Years ago when first asked to photograph in a local school, I was a bit embarrassed.  At the time, I had built a reputation as a hot shot portrait and wedding photographer whose work had been published in books and magazines such as Town and Country and Rolling Stone.  Why would someone of my caliber photograph kids in school?  That was the bottom rung of the photography industry.  But I loved photographing children and as a single parent I never felt I could turn down revenue opportunities.

     What ended up being really appealing about photographing in school was it was a great place to photograph children.  There were no parents to nourish power struggles and the culture of school is one of respect and cooperation.  I learned how to work fast, how to manage daylight all day and, most importantly, systems to manage images and data.  Parents were delighted.  I was able to market my portrait work to a very targeted group of consumers.  It was a win-win.  

    The demand for my school photography grew.  My couple of schools grew into double digits.  Soon I found myself inspiring and employing other photographers and team members.  As business grew I discovered the many needs of the schools.  I started fantasizing about the ways the entire industry could be re-envisioned.  Digital Photography offered new distribution channels.  What was possible led me down the path of website development.  New, simpler ways for parents to view and order photos- progressive systems that allowed more flexibility and less school administration responsibility regarding collecting money and distributing prints.  An innovative customer service, parent-focused school photography company was emerging.  But what really propelled me were the children in front of my yearly lens.  As they grew up before me I discovered the power of the good photograph.  

    When a professional photographer points their camera at a subject, a bit of them is invested in every image.  We want to create an image that is successful.  It is a passion.  When a student experiences a photographer who cares, they care.  Instead of feeling defeated or defiant they respond to creative energy.  They become a participant in a process and the results begin to move from institutional to individual.  This transformation nurtures cooperation and we frequently see classmates encouraging each other to put their best face forward.  Now there are kids complementing each others photographs. Children whose main experience of photography is an on demand call for “cheese” when a camera is pointed toward them, learn to smile from an inner space.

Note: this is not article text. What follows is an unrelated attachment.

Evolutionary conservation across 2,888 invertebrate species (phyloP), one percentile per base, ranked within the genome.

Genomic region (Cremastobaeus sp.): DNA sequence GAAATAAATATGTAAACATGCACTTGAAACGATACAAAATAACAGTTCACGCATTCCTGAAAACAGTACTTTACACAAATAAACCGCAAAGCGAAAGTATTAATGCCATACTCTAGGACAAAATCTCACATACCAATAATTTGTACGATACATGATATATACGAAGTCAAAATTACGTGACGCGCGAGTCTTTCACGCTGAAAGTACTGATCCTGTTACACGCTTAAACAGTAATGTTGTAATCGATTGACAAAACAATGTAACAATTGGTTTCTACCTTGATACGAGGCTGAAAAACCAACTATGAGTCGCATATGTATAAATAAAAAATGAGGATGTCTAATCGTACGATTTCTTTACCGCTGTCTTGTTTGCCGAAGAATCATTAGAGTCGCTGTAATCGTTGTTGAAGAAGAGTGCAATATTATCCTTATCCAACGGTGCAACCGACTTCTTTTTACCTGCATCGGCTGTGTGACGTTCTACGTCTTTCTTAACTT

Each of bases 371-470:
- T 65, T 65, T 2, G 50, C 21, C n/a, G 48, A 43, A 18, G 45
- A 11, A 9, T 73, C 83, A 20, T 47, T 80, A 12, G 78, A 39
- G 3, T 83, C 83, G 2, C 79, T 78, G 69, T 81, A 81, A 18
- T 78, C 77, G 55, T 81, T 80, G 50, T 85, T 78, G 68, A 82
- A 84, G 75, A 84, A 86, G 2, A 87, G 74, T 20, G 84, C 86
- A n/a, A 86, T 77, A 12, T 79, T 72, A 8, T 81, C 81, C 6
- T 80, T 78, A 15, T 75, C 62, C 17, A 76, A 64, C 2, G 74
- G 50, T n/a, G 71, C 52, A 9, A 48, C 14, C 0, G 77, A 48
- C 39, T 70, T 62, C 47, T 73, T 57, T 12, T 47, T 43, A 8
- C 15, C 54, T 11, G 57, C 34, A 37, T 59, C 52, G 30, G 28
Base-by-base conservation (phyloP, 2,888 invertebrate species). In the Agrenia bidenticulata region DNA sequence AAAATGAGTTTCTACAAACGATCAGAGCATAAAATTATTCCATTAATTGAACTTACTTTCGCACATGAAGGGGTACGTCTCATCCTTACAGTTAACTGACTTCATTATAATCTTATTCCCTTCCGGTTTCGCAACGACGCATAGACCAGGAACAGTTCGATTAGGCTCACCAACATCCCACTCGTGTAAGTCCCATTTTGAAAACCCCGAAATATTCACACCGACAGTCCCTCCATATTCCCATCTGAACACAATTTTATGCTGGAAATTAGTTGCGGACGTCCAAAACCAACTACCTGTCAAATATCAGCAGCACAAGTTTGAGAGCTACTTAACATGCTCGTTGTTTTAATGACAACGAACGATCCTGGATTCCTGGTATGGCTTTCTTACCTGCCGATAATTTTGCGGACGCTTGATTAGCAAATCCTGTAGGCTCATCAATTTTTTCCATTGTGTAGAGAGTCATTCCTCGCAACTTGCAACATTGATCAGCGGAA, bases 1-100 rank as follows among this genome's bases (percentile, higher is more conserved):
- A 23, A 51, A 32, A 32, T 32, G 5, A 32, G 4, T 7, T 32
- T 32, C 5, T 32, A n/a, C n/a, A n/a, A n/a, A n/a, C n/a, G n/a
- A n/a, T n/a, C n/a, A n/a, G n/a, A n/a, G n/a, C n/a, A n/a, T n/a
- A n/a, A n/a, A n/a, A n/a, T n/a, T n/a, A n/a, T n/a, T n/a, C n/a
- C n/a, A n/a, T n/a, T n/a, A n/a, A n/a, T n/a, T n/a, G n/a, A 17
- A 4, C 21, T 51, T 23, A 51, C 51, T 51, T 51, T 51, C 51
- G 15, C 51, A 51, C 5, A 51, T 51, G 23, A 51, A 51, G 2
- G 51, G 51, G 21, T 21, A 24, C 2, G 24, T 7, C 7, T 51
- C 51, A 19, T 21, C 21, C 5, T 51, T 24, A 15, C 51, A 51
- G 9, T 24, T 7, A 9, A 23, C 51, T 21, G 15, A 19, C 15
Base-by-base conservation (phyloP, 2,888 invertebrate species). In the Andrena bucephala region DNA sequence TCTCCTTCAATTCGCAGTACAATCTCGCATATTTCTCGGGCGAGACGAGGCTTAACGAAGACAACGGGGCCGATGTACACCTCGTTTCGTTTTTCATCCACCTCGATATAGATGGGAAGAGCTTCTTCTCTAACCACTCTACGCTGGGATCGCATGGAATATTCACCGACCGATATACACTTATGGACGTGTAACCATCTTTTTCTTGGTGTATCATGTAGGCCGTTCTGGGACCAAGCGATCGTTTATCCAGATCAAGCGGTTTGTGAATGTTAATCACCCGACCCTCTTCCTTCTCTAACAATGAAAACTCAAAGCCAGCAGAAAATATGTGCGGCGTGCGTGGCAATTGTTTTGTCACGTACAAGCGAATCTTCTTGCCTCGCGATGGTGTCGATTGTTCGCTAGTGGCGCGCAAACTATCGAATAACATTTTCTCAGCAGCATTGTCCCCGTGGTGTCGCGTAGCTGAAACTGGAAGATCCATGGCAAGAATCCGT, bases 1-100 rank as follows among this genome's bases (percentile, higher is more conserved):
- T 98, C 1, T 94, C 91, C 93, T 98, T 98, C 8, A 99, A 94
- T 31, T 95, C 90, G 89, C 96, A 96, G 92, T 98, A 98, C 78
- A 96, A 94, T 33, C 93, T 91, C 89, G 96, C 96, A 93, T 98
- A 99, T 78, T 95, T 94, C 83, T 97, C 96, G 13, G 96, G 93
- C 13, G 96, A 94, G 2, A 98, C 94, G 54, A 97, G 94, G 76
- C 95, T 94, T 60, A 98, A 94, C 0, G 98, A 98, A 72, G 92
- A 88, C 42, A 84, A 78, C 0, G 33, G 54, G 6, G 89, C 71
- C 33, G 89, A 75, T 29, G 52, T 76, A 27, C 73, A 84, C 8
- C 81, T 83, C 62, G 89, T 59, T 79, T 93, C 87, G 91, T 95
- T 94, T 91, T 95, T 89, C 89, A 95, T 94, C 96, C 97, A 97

As the years have passed and I have watched adorable preschoolers grow into awkward middle schoolers then transform again into gorgeous young adults,  I am reminded over and over again that portraits created in school can be meaningful.  And while I recognize a school has many obligations and pressures to meet academically we in the photography community also have something to offer as well.  A yearly image that can provide parents with a record of not only growth but metamorphosis.  It breaks my heart to see this opportunity turned into a “fast food” industry focused on cheap and meaningless.  Creating quality portraits in school can be professional in all ways and don’t our children (and their parents) deserve what is possible?  

    We at MugsyClicks believe in what is possible, and our proud to associate our names to the school photography industry and all that comes with it.  We invite you to visit us and share in our vision.   Let’s work together in revitalizing the art of photography in school.  After all we are all in the same business of seeing our youth become citizens of the world that reflect our best intentions and their own unique gifts.